By June Broxton
For some, being a small business owner can be a scary prospect. Believing in yourself enough to go off on your own and pursue a passion can be difficult.
I create personalized gift-baskets and being a small business owner has given me the flexibility to follow my passions, try new things, and dedicate myself to the causes I care about. I started volunteering at a Rites of Passage Program, where I serve as a mentor to local students. I also get to spend more time at church, singing in the choir, and connecting with my faith. I am very active in my community here in Harlem.
Another hobby of mine is growing vegetables and herbs in my backyard garden. Being a homeowner is a point of pride for me and keeping up with my garden and my house brings me immense joy. That’s why I started renting my home on Airbnb, so I could share my house and the community I love with travelers from faraway places.
For the last four years, I have rented out a room in my house to visitors in New York City. As a small business owner, opening my home to short-term renters has allowed me to be surrounded by the company I was craving while also giving me the opportunity to make extra money to cover my bills. It has served as a way to make an income in retirement and meet new people.
They have taught me so much about the world and I have, in turn, showed them our world here in Harlem.
During the pandemic, I was proud to host folks who could not afford a hotel for $400-$500 per night. I know how hard it can be to find an affordable hotel in Manhattan these days. I paused when COVID-19 first spread across the city, but found myself soon missing the presence of visitors. I love all my guests. They have taught me so much about the world and I have, in turn, showed them our world here in Harlem. People from all over have come to stay at my home. They spend their time in our neighborhood as well as their money at our local restaurants, boutiques and mom-and-pop shops. Over the past summer, their contributions to our local economy that suffered over the course of the pandemic have brought new life to our city. Everyone can see this and yet that could soon come to a halt.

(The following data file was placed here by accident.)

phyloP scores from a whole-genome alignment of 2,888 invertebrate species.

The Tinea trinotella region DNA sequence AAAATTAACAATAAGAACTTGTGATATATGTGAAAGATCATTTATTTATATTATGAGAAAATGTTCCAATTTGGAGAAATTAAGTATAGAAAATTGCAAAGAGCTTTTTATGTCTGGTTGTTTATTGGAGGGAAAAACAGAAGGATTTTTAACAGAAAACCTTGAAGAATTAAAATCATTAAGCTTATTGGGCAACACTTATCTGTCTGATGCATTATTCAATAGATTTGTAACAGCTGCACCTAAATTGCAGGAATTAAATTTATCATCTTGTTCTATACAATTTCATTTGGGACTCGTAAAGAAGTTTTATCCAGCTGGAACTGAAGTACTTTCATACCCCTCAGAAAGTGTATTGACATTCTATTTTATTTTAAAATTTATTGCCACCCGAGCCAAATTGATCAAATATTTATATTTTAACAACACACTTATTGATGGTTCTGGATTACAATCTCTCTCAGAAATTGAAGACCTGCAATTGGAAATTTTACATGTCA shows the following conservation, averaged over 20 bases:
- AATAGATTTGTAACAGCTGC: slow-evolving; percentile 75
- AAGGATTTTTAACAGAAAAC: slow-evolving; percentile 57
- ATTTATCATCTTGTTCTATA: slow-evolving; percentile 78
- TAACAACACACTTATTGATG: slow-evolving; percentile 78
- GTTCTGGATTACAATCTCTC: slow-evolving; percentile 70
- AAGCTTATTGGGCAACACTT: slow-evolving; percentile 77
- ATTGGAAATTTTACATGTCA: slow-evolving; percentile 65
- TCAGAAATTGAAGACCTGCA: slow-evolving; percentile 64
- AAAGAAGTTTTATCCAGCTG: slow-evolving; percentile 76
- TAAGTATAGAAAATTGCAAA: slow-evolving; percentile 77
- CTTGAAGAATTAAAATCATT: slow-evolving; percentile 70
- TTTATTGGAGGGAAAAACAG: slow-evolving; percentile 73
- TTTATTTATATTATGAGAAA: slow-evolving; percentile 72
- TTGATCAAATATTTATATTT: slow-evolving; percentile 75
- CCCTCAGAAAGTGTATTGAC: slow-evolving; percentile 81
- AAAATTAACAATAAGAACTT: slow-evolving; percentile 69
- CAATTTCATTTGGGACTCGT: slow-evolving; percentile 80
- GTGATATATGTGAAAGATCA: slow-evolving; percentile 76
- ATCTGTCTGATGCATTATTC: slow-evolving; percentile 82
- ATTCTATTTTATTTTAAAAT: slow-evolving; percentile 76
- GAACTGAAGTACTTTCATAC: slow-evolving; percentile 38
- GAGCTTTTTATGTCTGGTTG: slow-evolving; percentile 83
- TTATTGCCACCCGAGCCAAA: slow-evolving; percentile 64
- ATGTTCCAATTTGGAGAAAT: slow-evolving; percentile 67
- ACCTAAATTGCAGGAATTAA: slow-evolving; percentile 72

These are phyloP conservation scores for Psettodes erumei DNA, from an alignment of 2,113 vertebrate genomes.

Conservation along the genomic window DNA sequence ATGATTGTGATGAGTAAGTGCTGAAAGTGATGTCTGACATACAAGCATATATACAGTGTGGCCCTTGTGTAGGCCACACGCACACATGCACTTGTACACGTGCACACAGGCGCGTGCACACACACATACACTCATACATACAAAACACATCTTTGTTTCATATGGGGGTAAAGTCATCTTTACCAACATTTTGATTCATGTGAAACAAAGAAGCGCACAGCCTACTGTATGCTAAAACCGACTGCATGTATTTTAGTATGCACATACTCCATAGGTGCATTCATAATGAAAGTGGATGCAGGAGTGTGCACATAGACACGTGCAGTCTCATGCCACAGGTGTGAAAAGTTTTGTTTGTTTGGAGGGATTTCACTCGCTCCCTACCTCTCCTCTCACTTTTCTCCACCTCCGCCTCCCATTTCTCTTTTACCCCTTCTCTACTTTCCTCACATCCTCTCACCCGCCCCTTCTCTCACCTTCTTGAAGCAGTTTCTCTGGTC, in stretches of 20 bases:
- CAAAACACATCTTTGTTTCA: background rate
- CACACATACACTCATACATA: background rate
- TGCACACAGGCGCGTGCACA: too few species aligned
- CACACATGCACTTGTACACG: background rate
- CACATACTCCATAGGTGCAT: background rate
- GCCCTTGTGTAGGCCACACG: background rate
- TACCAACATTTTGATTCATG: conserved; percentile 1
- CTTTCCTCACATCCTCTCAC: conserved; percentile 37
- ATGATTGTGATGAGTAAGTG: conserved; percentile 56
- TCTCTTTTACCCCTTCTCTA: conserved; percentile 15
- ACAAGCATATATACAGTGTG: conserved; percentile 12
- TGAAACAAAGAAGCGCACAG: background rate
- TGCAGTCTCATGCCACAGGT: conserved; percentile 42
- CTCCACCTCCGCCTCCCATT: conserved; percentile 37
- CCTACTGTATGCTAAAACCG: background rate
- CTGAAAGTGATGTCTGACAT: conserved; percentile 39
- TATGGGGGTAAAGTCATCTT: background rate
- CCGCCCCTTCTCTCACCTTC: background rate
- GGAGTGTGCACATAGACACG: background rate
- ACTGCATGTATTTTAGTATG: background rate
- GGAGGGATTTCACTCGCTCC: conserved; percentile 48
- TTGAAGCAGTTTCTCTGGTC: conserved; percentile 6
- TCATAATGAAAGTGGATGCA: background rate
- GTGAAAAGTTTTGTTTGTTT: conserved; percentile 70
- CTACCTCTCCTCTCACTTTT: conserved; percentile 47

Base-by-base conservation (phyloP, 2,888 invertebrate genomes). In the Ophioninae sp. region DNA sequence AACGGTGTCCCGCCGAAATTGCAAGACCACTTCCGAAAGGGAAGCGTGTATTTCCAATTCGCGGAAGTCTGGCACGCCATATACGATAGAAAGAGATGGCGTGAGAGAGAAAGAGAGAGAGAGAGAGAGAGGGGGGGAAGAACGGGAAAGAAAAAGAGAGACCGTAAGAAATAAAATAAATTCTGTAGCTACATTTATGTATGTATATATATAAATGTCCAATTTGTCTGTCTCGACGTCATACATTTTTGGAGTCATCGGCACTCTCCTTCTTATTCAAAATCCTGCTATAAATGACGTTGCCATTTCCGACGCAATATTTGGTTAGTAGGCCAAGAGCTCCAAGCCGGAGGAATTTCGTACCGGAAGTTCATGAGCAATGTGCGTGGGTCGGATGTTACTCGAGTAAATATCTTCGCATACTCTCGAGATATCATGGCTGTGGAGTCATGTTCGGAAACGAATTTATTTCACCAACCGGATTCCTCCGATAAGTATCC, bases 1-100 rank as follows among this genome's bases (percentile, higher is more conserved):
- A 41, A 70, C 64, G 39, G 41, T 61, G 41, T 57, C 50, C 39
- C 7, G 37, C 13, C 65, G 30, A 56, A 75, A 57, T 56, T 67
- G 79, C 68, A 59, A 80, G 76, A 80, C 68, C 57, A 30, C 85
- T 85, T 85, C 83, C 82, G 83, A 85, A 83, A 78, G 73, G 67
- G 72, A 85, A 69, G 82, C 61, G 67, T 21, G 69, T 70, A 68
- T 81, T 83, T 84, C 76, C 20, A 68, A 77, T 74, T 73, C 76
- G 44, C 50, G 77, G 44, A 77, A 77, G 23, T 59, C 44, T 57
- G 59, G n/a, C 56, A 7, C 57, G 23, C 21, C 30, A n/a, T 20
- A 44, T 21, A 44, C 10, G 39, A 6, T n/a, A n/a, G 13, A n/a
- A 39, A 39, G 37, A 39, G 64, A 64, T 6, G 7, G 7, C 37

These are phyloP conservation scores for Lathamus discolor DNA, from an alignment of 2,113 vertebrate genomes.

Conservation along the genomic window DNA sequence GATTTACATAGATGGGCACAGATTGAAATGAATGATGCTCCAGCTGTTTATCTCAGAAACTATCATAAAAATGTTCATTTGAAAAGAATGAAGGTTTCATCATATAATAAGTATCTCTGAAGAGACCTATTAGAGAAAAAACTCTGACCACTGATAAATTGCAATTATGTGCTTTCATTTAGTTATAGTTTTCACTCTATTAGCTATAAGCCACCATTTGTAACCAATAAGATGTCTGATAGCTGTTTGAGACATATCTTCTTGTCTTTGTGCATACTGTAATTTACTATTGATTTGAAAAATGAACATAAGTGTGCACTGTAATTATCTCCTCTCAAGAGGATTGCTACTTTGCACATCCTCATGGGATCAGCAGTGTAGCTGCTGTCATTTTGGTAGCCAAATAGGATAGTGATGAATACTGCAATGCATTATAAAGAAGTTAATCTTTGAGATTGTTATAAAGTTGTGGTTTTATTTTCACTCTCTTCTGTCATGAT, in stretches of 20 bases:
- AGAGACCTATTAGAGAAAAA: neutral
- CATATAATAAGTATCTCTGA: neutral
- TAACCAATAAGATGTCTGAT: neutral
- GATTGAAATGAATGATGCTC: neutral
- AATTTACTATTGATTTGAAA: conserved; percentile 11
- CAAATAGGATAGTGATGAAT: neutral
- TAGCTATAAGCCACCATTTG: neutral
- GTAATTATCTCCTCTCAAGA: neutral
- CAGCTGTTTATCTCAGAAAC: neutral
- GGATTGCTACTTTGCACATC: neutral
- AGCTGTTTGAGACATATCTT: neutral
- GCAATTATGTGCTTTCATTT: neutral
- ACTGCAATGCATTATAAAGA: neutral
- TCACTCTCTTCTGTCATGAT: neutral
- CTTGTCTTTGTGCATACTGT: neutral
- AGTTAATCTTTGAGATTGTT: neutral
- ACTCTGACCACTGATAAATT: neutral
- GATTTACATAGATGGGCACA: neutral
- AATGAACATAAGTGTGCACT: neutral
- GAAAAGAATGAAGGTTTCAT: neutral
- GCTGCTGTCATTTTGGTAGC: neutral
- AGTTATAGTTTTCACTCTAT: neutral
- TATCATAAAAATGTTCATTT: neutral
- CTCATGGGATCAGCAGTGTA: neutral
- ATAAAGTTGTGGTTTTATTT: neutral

Despite the immense value, short-term renters bring to New York, our local government wants to keep visitors out. I testified at a City Council hearing where elected officials said they wanted to “end illegal hotels” but anyone who has visited or stopped by knows that my house is nothing like a hotel. And neither are the homes of thousands of New Yorkers who lost their apartments and rooms on home-sharing platforms. There isn’t anything illegal about welcoming guests into one’s home. If you ask me, “illegal hotels” sounds like a term created by the hotel industry in order to wipe out its competitors.
It is categorically wrong to tell homeowners what they can and cannot do with their property.
It is categorically wrong to tell homeowners what they can and cannot do with their property. I did not buy my house 21 years ago just to have the government tell me what to do. The Mayor’s Office of Special Enforcement told me I could not even rent my home out to family members who are visiting from out of town, if I wanted to.
Related: Read more Harlem World Magazine Op-Ed’s here.
Without the income I make as a host, I’m not sure what my future holds. I know I am not the only New Yorker who relies on short-term renters to keep their home. New York continues to become more and more expensive and our local government spends more time harassing communities of color than making our city more equitable for everyone. Shame on the city and our elected officials for favoring the hotel industry over real New Yorkers like myself.
June Broxton, GBP, CGD is a Licensed Real Estate Professional in New York City, her expertise is in Manhattan Rentals and Sales, in Upper Manhattan for affordable sales and rentals, and Homeowner in Harlem.